Review: Fuse

Fuse by Julianna Baggott
My rating: 5 of 5 stars

In this second book in the trilogy that began with Pure, Pressia, the wretch with a doll’s head for a hand, Patridge, her half-brother, who is a Pure that escaped from the dome (meaning he was not exposed to the blast radiation that killed, maimed and mutilated so many), Bramwell, Pressia’s friend and perhaps someday lover, who is also a wretch, as he as fused with some birds that were flying and they live as part of his back. El Capitan, and his brother Helmut, who is fused to his back – once leaders of a vicious gang that killed targeted groups, he has been rehabilitated by Pressia, and has learned the value of friendship, and even love, and Lyda, also a Pure, who was sent out of the dome in an attempt to lure out Partridge, but she is becoming attached to this new world, where nothing is sterile, everything, how ever awful, is real, and you can do and say what you please. Lyda is taken up by a militant group of mothers who have their children fused to their chest, legs, back – in whatever position they were when the blast hit. They feel they have been abandoned by men and have a strong dislike of them, whom they call “Deaths.” They want to lead a revolt on the Dome.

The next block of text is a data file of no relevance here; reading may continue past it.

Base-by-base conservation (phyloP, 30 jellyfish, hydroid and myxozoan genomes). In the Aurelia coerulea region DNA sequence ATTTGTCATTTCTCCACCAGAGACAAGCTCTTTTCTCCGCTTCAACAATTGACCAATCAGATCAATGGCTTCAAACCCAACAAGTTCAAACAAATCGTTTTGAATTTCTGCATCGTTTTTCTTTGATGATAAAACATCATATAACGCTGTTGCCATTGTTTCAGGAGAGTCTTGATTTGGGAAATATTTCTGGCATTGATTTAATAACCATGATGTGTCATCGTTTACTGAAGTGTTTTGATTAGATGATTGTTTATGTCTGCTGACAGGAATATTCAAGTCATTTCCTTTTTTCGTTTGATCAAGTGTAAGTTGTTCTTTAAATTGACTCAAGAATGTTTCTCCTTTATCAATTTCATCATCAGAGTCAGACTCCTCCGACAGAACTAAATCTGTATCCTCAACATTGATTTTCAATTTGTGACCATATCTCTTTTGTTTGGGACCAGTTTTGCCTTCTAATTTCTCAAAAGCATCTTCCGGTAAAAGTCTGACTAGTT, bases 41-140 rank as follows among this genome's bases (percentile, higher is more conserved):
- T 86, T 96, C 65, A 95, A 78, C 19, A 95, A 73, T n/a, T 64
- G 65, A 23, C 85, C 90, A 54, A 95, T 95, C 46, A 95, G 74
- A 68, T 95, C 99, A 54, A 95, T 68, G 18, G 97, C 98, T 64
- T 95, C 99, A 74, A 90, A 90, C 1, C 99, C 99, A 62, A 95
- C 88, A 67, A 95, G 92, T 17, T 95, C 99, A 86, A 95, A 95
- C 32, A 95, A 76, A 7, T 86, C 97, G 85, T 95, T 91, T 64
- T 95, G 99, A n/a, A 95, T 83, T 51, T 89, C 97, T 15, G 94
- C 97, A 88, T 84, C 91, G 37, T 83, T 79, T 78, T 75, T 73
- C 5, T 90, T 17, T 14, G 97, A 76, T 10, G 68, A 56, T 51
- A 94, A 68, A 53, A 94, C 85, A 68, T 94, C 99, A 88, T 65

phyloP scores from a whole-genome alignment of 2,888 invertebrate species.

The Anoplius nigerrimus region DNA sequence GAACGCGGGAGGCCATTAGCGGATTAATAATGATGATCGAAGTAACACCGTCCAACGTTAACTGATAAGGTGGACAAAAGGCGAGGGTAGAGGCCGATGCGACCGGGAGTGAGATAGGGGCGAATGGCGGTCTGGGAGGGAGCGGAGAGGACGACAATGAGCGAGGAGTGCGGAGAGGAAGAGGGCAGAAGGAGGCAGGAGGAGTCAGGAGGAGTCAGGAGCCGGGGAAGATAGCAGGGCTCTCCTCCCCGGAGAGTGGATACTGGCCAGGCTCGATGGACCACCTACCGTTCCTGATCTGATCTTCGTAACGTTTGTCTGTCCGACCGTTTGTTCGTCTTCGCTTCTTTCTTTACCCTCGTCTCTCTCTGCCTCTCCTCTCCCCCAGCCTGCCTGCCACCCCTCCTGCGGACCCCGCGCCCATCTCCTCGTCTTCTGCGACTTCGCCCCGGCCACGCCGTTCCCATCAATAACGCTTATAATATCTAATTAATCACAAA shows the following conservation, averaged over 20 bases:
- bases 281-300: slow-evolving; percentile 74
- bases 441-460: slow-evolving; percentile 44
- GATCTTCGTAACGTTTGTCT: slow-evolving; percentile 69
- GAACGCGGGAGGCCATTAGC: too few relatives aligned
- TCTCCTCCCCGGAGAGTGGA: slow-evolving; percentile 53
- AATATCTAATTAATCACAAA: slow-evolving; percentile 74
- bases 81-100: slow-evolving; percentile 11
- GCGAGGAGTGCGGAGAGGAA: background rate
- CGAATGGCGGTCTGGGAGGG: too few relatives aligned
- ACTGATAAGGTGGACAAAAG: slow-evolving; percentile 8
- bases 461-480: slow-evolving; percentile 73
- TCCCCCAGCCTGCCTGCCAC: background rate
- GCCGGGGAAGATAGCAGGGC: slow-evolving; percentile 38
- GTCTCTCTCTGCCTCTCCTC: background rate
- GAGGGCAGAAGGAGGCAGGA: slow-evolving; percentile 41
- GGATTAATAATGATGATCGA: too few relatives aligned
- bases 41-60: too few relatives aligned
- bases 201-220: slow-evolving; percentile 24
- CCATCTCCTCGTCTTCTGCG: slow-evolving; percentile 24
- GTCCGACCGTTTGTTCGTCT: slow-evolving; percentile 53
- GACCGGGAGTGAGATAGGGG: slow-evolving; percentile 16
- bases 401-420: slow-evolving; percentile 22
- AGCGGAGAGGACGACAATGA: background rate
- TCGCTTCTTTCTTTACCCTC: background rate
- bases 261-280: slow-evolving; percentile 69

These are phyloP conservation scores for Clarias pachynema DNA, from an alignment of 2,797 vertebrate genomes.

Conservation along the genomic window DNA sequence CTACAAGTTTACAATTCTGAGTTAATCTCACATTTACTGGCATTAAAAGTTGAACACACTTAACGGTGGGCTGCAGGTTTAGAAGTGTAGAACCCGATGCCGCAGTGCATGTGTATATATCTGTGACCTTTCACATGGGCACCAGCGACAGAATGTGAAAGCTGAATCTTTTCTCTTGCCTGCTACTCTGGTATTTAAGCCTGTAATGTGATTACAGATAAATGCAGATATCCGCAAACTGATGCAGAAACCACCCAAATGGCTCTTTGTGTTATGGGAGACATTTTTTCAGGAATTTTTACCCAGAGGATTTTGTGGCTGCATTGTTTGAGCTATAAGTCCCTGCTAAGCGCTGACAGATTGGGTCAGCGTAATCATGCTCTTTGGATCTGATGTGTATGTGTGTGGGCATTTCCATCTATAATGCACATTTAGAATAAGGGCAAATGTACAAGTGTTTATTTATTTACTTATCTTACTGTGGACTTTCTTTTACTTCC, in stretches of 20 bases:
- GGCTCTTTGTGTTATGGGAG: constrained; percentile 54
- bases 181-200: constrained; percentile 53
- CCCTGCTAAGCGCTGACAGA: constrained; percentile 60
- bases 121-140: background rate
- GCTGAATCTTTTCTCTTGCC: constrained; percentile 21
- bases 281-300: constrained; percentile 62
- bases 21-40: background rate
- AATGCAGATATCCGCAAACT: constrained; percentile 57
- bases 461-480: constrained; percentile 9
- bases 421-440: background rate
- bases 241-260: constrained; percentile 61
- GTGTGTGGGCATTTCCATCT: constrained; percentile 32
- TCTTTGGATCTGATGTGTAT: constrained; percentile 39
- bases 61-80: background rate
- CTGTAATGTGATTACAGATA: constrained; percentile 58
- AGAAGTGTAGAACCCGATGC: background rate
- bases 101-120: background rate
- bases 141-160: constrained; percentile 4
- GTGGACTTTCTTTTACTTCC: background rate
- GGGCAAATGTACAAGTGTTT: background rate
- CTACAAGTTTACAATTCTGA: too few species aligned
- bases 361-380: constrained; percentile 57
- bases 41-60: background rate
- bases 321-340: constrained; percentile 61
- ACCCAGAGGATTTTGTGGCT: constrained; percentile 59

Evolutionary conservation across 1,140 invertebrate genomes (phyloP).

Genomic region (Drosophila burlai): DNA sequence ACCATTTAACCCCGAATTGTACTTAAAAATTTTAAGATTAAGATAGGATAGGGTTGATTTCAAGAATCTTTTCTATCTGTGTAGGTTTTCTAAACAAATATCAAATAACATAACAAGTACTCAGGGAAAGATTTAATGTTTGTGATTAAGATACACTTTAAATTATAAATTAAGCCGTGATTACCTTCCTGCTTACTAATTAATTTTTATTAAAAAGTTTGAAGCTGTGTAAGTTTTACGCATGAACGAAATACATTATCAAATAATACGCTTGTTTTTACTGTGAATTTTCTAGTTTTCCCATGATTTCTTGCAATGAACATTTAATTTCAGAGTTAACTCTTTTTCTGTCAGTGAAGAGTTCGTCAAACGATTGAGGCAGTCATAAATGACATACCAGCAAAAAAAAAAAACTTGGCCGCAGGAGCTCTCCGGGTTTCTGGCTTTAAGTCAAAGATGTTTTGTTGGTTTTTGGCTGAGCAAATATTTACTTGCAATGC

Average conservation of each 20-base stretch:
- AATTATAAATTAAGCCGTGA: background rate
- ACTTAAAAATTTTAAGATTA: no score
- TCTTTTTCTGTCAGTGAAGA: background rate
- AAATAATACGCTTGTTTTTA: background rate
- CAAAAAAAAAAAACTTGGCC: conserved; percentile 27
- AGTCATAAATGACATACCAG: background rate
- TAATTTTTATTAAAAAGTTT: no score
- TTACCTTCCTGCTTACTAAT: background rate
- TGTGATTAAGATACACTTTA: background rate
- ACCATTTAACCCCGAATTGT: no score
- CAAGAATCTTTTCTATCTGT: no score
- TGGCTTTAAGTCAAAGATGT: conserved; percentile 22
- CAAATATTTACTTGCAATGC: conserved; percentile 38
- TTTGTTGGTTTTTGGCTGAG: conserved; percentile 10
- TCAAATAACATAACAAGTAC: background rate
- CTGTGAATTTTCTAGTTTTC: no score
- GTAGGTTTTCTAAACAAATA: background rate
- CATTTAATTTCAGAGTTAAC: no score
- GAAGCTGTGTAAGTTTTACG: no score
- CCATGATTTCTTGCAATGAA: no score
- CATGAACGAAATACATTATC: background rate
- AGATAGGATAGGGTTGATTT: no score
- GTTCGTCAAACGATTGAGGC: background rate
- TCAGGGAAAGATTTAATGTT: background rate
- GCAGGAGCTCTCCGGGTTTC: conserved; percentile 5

Pressia is following clues, assisted by Partridge, Bramwell, El Capitan, and Lyda for a while, trying to piece together who she is, who her parents were, what connection they had to the Dome originally, and what is the secret that has been buried all this time? Will it be a cure for the fused, whose genetic makeup has been altered so even children born after the blast by them are mutated in some way. Only Pures have “perfect” children, and those are tightly monitored and controlled by the Dome. A truly great book that not only has a fascinating dystopian, post apocalyptic theme, but interesting characters that struggle wit their flaws and desires – on Pressia’s part, the desire to have a real hand again. Some are happy with their current self – have learned to accept that this is what they are. The land itself is full of traps, people that were fused into the dirt, and reach up to grab unwary people walking in the wastelands, and other strange hybrids. At once terrifying, but satisfying, it is a testament to the will of people to live on, despite horrific conditions – the indomitable human spirit, and the need for everyone on some level to feel free to make choices, and accept the risks involved with that. Meanwhile, the leader of the Dome has plans for his son Patridge, that do not include the wretches, and may spell his doom.

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